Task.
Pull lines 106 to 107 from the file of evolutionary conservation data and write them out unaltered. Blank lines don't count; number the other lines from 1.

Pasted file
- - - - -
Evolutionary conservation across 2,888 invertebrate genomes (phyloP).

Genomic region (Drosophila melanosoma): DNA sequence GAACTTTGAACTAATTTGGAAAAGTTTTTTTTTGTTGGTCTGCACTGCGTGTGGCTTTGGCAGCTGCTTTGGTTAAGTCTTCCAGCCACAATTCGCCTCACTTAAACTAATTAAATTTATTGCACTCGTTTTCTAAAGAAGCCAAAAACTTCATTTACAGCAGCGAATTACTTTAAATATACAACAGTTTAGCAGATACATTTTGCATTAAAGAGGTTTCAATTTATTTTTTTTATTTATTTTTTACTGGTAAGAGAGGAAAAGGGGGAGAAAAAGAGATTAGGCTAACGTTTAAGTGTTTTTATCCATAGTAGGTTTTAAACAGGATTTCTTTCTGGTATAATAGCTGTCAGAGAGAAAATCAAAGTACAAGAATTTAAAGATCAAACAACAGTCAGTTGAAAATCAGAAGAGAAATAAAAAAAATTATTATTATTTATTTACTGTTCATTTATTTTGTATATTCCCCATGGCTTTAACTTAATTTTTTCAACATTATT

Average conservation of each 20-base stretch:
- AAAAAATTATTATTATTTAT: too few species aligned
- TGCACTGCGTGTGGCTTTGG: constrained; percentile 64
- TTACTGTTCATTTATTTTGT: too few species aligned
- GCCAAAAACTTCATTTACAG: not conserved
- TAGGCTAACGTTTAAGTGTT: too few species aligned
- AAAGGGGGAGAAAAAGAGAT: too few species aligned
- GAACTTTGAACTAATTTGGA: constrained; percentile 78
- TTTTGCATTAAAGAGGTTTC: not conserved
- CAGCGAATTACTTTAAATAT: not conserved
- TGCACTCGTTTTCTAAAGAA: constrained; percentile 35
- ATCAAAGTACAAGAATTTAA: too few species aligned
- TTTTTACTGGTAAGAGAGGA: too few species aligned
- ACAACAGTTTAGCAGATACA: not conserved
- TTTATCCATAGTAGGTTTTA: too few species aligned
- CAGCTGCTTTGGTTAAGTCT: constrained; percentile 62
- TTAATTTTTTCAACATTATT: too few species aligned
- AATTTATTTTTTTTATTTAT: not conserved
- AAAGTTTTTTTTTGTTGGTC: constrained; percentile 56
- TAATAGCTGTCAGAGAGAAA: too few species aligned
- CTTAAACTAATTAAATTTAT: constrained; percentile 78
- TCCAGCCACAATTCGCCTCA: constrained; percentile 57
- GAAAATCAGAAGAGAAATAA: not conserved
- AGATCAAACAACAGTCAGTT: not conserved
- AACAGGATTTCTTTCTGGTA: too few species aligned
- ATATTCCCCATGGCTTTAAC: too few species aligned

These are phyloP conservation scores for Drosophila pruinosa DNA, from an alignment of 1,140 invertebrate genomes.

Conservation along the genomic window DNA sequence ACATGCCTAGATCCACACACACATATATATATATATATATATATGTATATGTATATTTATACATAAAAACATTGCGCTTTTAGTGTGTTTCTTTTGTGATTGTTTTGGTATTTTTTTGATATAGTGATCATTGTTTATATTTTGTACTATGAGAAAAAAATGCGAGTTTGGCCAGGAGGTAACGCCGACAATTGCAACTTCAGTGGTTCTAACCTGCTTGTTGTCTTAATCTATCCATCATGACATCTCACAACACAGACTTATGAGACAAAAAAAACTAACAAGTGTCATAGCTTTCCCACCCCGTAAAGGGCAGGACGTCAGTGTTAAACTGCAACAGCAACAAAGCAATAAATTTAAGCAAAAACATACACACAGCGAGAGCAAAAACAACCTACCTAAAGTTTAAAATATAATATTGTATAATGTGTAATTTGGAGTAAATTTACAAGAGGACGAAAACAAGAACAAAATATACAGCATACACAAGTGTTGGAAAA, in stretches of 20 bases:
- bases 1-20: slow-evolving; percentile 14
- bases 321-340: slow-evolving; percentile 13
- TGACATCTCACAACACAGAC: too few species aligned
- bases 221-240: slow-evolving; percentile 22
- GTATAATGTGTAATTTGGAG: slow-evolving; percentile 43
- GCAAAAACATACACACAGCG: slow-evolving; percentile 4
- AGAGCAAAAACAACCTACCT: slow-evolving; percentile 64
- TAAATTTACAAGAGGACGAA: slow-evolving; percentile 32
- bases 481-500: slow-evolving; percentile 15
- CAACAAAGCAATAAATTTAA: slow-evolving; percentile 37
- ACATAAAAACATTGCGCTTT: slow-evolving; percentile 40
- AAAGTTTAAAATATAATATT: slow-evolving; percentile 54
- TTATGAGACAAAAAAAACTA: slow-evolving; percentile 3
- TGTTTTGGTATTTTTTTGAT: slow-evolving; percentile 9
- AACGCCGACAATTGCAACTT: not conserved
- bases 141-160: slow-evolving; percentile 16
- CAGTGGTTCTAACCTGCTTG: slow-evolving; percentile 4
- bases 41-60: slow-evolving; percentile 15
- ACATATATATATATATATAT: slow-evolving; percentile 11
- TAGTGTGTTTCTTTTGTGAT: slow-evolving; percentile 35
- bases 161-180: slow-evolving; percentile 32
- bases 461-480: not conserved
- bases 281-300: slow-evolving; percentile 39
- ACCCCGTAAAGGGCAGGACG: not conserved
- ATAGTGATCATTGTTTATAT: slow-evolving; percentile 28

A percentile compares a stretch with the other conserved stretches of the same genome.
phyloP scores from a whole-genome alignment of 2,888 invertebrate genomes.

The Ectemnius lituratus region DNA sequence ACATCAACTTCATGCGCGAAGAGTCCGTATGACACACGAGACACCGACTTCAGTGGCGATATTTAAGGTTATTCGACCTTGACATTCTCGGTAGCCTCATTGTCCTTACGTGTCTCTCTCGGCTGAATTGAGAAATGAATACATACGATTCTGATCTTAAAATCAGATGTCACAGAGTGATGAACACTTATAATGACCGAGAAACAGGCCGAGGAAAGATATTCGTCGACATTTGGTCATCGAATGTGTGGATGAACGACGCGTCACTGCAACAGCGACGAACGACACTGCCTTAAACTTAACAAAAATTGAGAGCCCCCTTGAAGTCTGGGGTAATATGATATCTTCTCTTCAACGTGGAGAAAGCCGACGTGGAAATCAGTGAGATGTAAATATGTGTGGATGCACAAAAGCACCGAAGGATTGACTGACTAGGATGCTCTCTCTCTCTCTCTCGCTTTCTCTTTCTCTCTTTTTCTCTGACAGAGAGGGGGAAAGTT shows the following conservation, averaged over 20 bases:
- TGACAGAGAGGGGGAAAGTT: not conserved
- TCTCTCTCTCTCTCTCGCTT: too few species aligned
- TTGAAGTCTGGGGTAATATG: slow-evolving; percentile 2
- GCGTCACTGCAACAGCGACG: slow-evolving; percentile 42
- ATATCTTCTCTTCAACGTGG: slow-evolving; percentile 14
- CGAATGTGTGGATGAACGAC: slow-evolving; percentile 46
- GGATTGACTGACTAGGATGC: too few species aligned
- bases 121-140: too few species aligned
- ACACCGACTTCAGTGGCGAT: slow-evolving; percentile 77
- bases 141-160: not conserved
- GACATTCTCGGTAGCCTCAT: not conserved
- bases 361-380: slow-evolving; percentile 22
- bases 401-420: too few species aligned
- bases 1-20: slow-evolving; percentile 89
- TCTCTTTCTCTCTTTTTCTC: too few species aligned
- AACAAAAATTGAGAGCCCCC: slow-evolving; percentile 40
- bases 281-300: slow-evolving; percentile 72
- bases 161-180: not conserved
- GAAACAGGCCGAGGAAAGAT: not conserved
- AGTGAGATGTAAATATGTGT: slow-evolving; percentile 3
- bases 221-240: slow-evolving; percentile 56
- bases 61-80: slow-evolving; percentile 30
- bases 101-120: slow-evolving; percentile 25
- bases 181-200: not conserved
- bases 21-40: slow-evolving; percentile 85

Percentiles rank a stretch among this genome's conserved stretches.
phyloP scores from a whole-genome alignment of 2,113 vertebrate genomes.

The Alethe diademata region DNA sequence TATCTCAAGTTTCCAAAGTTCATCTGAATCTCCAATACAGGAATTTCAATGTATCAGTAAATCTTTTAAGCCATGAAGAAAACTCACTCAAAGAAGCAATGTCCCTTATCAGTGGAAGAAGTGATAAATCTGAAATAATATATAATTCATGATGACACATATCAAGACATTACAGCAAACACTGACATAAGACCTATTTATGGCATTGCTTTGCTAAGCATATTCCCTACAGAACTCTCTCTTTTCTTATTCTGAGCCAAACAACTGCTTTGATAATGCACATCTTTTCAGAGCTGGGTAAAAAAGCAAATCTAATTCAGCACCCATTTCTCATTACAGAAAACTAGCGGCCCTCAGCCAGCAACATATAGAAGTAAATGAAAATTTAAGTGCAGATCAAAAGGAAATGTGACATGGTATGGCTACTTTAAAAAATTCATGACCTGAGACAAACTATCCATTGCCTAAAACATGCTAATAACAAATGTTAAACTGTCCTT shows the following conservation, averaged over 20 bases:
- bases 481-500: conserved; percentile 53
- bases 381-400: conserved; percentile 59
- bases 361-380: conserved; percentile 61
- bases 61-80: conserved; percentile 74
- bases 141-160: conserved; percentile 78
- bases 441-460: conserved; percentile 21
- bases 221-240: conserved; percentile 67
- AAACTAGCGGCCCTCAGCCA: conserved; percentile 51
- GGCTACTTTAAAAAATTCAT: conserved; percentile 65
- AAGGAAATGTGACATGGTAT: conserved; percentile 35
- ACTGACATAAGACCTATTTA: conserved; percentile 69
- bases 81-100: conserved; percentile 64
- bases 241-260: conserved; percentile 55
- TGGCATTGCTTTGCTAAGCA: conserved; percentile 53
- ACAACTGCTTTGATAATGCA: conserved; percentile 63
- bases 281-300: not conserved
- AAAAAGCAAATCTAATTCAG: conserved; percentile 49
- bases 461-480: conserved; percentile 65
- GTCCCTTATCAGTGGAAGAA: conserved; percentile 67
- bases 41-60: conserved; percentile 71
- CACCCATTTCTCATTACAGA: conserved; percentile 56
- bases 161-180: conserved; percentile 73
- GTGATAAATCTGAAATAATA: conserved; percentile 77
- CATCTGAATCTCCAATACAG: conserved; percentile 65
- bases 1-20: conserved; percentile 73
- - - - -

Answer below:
- bases 41-60: conserved; percentile 71
- CACCCATTTCTCATTACAGA: conserved; percentile 56